Judge affirms that planners should consider impact on existing residents when making decisions on vertical extensions
Residents who challenged Lambeth Council’s decision to allow a vertical extension to their block of flats are considering an appeal after a court heard that the effects of the building work on their lives was considered but not given weight.
Posted on 23 May 2022
Lawyers representing Vanbrugh Court Residents’ Association say the case establishes the important principle that when considering planning applications for upwards extensions, the residential amenity of existing residents of the block is a material planning consideration.
Residents at the four-storey block of flats at Vanbrugh Court, Wincott Street, Lambeth, objected to the planning application for 16 extra flats and five external lifts after it was submitted in July 2018. They were concerned about the lack of a structural report to explain how the upwards extension could be built while they were still living in the building and what impact the building work would have on them.
They objected again in February 2019 and May 2020, following further reports to Lambeth Council.
In September 2021 the council granted the application on the basis that the extension would rest on a steel frame that would sit above the existing building’s roof. In an email exchange between a council officer and the applicant it was stated that it might be necessary for residents in the top floor flats to move out while work was done on the roof, but it was highly unlikely. Councillors were advised that the applicant said this was highly unlikely.
In an application for judicial review of the council decision to allow the extension to be built, residents argued that there was no evidence to assess whether the existing building could support the extension or whether they would be required to vacate their flats during construction. The developers should have been required to produce a structural survey to address the issues.
In a judgment given on Friday 20 May, Mrs Justice Thornton said the concern that residents might need to vacate their homes during construction raised an issue of amenity and the acceptable use of the land in question. She identified the central question as whether the council had treated the issue of the residents having to leave their homes as legally capable of being a material consideration. The residents said the council had not done so, while the council said that while it had treated residential impacts as capable of being a material consideration, it decided to give the issue no weight and so did not ask the applicant to provide a structural survey.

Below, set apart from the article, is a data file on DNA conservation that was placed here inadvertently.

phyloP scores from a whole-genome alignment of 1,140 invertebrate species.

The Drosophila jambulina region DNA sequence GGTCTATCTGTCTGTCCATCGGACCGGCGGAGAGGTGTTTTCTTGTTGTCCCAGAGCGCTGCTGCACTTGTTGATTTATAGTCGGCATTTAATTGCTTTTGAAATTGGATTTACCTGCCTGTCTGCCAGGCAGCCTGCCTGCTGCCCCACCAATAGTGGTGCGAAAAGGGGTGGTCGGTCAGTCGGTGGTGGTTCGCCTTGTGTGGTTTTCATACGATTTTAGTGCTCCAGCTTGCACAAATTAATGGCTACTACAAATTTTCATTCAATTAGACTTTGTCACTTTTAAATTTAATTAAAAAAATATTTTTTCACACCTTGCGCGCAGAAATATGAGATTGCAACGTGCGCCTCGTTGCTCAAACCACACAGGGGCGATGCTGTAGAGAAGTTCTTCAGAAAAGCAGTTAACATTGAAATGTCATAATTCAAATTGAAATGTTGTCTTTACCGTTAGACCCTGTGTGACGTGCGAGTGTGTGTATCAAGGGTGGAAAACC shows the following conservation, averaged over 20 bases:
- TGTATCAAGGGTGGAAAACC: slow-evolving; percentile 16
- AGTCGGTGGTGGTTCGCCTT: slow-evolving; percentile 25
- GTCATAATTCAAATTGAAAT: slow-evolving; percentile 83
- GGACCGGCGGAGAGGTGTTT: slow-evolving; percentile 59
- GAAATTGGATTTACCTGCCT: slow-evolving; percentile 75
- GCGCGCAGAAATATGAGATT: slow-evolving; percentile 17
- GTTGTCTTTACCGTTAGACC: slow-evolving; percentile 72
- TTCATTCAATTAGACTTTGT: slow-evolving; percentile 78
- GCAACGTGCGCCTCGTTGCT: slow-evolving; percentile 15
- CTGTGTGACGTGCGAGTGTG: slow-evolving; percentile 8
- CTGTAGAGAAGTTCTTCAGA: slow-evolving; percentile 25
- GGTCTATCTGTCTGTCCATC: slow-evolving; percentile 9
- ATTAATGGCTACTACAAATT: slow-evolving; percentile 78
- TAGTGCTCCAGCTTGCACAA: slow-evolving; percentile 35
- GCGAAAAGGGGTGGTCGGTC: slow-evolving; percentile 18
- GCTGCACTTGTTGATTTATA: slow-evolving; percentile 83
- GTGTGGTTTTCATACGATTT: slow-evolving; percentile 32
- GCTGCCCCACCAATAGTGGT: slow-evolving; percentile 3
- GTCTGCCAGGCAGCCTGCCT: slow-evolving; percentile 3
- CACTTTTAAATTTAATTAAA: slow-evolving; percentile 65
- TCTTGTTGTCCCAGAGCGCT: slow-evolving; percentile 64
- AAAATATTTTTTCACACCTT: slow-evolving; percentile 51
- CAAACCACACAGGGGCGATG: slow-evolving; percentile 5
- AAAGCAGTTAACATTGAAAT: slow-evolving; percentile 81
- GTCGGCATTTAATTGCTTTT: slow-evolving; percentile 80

The judge said that since a planning officer had exchanged emails with the applicant on the issue of the possibility of residents having to relocate, it cannot be said that they treated the risk of impact on residential amenity as legally immaterial. She did not accept that not telling councillors that it might be necessary for residents to move out amounted to misdirecting them.
She said the decision not to attach weight to the issue of residents having to move out could not be seen as irrational.
The judge said:
“Officers treated the question of whether residents might have to vacate their homes during construction as legally capable of being a material consideration. However, they decided to attach no weight to the matter, on the basis of information from the applicant that the scenario is ‘highly unlikely’. Further, in the circumstances of this case, the Council’s decision to rely on the response from the applicant about structural issues, and not to require a structural survey, was entirely reasonable.”
Vanbrugh Court Residents Association spokesperson David Boardman said:
“This is a setback for the long suffering residents of Vanbrugh Court, who will consider their appeal options, but it is modest better news for others on the receiving end of upward extension proposals.
“Not only is the amenity impact during building firmly established as a material consideration in coming to the planning decision, but we now know two things which we did not when our planning decision was taken.
“First, the Government has acknowledged in a Building Control Circular, that upward extension of blocks of flats involves generally a change in structural engineering risk class, and the need to consider strengthening to prevent the risk of progressive collapse. Second, from the Impact Assessment for the Upward Extension Permitted Development, that it may be necessary to decant residents while major structural works are undertaken.
“Let us hope that no future planning committee faced with such a proposal accepts airy statements from applicants that there is no need to worry about structural issues and their impact on amenity!"
Leigh Day solicitor Ricardo Gama, who represents the residents, said:
“This was a near miss for Lambeth. Proposals for upwards extensions have the potential to create massive impacts for residents who find their homes underneath a construction site or even worse have to leave their homes during construction. In order to avoid challenges like this in future council planning officers will need to make sure that their advice to councillors makes very clear that impacts on residential amenity as a result of structural issues are allowed to be taken into account in the planning balance.”
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